During the Edo period, there are said to have been more than 100 Fuke-shu temples all across Japan. These were the temples of the Komuso, whose spiritual practice it was to play shakuhachi, and their repertoire was the ‘honkyoku’ (original pieces). In Edo, Kurosawa Kinko made a defined collection of honkyoku which was passed on in the Kanto temples as Kinko-ryu. The temple in Kyoto is also known to have had a large repertoire, whereas some temples elsewhere are said to have as few as one honkyoku. These pieces would be shared and passed around as komuso wandered on their pilgrimages to other parts of the country.
At the end of the Edo period, the new Meiji government opposed the ancient Buddhist tradition, and closed many temples across Japan in favour of a new nationalistic Shinto. This was a hard time for shakuhachi, as up until that time the Komuso were the only ones legally allowed to play the instrument. It was largely thanks to the efforts of the Kinko Ryu Grandmasters Araki Kodo II (Chikuo) and Yoshida Itcho that shakuhachi could continue at all as the Meiji government came close to banning it totally.
In the following years, ensemble music became very popular and shakuhachi became a mainstream instrument, while the honkyoku also continued to be transmitted both within groups playing ensemble music and also in solely honkyoku groups. But as the tastes changed and the new generations of players had less interest in the older traditions, and also through the difficulties social change brought about by the Meiji government and later by war, many honkyoku were lost and many lineages died with their last players.
Schools with Edo Period Origins
The honkyoku taught at Ichigetsuji and Reihoji temples were preserved in the long established Kinko-ryu. Those taught at Fudaiji temple were preserved in Seien-ryu. The pieces from Aomori were passed down through Kimpu-ryu. Myoanji temple’s repertoire, along with a number of other honkyoku from the Kyoto area were collected into Shimpo-ryu.
and in the Meiji period Higuchi Taizan collected pieces and composed some of his own to make his own school, which also continues to today. Apart from these schools, the preservation of the honkyoku which we have today was largely thanks to certain players who traveled across Japan, learning what they could from the remaining keepers of the pieces and gathered together their own repertoire which they could then pass on to their students. Among these people are Takahashi Kuzan (1900~1986) (said to have collected more than 250 pieces), Jin Nyodo (1891-1966), Yamaue Getsuzan (1908~????) and Watazumi Doso Roshi (1911-1992).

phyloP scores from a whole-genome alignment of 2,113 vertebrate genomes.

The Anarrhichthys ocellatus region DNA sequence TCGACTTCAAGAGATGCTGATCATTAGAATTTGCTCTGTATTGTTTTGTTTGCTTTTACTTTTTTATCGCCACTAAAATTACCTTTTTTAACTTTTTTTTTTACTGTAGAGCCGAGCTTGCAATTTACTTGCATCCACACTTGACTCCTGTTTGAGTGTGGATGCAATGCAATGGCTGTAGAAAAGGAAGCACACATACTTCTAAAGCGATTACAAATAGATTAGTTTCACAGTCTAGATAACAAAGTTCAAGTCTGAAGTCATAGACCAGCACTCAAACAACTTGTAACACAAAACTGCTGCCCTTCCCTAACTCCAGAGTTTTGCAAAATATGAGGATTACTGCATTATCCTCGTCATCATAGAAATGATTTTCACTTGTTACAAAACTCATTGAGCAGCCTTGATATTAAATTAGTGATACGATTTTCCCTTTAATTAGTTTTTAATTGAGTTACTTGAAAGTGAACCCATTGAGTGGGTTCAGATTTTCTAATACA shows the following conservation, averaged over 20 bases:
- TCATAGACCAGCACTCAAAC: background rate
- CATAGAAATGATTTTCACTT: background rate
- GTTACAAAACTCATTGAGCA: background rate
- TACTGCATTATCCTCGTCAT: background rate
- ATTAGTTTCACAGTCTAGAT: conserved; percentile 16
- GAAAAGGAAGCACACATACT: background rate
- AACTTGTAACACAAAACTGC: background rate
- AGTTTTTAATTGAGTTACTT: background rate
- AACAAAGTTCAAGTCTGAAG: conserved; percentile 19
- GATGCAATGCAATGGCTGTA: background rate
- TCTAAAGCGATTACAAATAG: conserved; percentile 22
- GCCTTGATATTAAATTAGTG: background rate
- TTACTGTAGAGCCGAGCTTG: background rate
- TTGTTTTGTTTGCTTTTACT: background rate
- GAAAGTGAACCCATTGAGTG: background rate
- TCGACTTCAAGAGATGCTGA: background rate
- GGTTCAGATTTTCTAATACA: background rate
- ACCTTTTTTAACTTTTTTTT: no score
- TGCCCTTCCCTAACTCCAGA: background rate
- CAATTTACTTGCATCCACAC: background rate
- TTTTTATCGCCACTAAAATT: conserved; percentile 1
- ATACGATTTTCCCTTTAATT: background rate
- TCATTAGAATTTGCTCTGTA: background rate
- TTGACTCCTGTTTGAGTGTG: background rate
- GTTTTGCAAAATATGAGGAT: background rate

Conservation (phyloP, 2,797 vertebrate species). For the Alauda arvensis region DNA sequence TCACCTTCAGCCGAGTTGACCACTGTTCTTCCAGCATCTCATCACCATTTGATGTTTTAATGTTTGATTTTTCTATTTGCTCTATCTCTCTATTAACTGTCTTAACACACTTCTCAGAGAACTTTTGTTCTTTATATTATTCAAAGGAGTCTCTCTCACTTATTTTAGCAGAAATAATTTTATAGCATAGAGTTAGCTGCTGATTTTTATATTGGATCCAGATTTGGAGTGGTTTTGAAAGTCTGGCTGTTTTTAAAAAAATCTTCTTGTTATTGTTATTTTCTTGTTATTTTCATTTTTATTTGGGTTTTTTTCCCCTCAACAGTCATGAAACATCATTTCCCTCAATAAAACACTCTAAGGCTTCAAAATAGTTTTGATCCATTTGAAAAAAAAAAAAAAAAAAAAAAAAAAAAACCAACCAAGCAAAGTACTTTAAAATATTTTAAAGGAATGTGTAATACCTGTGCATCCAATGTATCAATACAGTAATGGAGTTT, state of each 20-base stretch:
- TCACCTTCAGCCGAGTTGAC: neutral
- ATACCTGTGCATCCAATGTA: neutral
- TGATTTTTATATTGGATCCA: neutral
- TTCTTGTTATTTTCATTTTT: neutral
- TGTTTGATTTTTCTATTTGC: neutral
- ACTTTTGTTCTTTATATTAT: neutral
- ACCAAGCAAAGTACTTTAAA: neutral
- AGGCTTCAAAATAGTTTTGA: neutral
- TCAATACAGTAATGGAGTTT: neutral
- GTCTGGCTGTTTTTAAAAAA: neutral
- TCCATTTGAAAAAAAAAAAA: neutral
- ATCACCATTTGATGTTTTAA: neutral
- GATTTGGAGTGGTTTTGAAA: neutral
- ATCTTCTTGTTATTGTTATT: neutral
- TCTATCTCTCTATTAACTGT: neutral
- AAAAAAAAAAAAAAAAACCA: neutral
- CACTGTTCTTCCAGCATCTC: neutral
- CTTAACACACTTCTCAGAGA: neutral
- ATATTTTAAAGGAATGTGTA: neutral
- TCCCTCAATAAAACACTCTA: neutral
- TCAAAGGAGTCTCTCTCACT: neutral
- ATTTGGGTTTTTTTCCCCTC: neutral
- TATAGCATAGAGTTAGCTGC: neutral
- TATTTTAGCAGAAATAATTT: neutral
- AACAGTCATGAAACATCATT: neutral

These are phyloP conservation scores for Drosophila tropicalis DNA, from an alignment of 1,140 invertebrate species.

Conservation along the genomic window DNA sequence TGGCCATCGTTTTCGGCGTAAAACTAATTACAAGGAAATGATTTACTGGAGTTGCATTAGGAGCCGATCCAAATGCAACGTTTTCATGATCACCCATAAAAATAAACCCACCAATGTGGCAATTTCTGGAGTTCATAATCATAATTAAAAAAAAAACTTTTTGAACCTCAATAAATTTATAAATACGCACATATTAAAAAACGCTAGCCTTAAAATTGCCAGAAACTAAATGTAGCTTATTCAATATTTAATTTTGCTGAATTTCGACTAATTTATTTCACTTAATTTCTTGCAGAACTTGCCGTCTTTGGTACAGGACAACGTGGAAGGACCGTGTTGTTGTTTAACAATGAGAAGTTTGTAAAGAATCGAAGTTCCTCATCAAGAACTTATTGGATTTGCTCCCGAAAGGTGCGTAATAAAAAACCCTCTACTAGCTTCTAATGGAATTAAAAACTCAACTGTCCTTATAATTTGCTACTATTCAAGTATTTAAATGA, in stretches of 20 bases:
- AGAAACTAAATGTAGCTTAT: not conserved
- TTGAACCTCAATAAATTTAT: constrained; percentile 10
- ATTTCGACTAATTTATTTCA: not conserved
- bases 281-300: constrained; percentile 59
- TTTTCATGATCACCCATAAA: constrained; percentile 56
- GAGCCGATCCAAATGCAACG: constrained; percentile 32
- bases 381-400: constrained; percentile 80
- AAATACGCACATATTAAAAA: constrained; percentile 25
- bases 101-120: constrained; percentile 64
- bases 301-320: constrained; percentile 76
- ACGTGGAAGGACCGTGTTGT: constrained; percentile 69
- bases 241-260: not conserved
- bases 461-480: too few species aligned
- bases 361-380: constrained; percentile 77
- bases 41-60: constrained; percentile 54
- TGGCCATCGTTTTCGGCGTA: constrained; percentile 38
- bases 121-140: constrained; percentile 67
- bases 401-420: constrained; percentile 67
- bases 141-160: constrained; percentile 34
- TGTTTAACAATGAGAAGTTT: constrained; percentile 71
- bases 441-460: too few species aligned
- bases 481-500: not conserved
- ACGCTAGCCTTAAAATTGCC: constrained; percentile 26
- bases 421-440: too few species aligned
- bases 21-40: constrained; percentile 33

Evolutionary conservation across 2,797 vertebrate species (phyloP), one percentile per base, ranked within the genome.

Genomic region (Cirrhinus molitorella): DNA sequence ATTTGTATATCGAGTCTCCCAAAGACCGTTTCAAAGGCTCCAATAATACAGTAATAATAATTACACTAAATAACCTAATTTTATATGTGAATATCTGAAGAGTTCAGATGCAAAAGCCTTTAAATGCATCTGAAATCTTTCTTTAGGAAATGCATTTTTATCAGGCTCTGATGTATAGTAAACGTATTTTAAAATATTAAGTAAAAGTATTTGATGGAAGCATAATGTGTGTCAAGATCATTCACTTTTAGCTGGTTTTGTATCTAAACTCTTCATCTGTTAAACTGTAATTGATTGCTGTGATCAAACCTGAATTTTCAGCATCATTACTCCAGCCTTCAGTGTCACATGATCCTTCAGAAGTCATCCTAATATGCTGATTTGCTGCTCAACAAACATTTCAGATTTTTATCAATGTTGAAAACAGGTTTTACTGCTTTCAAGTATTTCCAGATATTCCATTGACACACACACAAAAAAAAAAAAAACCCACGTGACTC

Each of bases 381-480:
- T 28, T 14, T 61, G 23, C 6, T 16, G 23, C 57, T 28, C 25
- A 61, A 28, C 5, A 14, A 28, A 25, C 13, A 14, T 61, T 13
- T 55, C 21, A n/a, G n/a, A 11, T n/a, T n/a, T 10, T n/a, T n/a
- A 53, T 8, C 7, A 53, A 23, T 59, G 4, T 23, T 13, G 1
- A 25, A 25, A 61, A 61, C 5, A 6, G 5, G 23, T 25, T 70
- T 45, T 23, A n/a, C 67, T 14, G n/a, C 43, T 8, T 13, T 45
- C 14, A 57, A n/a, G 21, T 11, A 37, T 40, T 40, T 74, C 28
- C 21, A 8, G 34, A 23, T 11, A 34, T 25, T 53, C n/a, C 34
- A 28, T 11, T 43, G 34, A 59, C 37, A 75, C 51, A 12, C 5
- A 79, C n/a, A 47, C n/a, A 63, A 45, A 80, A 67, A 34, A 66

Justin has had the good fortune to study the honkyoku of Ichigetsuji and Reihoji (Kinko-ryu) from Araki Kodo V; the honkyoku of Fudaiji (Seien-ryu) from Iwata Seien; the extremely rare ancient honkyoku of Kyoto Myoan-ji honkyoku from Takahashi Rochiku and Otsubo Shido; the honkyoku of Watazumi from Furuya Teruo and his teacher Yokoyama Katsuya, and from Otsubo Shido; honkyoku of Jin Nyodo’s lineage from Sato Jokan in Kyushu and Kurahashi Yoshio in Kyoto; honkyoku of Takahashi Kuzan from Fujiyoshi Etsuzan; and the honkyoku of the Northern regions of Aomori and Oshu, and the island of Kyushu, from several of the teachers above through various lines of transmission.
Gaikyoku refers to the music which is ‘outside’ of the Komusou’s shakuhachi honkyoku tradition, and refers to the popular ensemble music such as Jiuta, Sokyoku and various other music for which shakuhachi may accompany koto, shamisen and voice. When all three instruments are played together this is known as Sankyoku.
The school of Yokoyama Katsuya also teaches the repertoire of music composed by Fukuda Randou, who was an important composer in the new Japanese music movement in the early 20th century; and also a variety of modern compositions both solo and ensemble, as well as compositions by Yokoyama Katsuya himself; and some of the Edo period Sankyoku music. These Justin has studied with Furuya Teruo and Yokoyama Katsya.
Kinko-ryu is known for its excellant Sankyoku music, Jiuta and Sokyoku. Justin’s teacher for this style was Araki Kodo V, the leading master of this genre for which his lineage is particularly renowned, and which his great grandfather Araki Kodo II (Chikuo) and grandfather Araki Kodo III played a large part in making popular as shakuhachi transitioned from the last part of the Edo period into the Meiji period. The level of mastery and depth and subtlety of expression which Araki embodies is truly inspiring.
For more details about each lineage, see this page on regional honkyoku styles.